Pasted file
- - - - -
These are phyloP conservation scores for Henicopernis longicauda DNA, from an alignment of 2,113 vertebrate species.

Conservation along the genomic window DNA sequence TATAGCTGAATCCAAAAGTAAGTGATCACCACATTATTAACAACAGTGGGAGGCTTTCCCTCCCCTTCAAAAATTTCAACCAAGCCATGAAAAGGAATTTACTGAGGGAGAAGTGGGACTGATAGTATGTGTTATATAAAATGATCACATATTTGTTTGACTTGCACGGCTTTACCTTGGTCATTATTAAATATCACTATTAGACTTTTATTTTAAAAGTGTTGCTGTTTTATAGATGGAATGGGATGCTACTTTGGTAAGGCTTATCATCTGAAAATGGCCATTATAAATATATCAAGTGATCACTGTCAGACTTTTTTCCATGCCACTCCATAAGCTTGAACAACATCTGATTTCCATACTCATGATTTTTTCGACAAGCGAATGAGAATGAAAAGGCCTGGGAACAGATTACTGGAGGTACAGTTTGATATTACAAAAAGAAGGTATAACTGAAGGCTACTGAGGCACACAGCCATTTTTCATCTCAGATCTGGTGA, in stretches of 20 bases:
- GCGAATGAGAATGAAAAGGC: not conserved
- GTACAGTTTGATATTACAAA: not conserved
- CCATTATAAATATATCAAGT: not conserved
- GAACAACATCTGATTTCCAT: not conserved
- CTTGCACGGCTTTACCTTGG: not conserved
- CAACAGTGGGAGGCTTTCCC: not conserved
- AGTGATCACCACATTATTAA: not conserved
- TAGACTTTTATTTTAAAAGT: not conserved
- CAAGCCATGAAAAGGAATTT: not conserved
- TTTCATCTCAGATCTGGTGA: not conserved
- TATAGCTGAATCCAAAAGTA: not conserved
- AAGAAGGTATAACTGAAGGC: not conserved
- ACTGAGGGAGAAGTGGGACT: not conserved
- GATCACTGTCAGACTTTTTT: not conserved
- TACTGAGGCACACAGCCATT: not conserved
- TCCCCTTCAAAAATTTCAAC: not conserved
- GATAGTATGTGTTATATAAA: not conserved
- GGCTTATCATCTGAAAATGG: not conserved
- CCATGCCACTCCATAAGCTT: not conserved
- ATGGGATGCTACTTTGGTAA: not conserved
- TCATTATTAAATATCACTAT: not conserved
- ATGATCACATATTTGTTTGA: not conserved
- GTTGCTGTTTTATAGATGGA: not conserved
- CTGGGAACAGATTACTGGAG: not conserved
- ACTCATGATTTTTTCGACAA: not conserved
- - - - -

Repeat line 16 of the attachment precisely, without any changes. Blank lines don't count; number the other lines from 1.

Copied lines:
- GATCACTGTCAGACTTTTTT: not conserved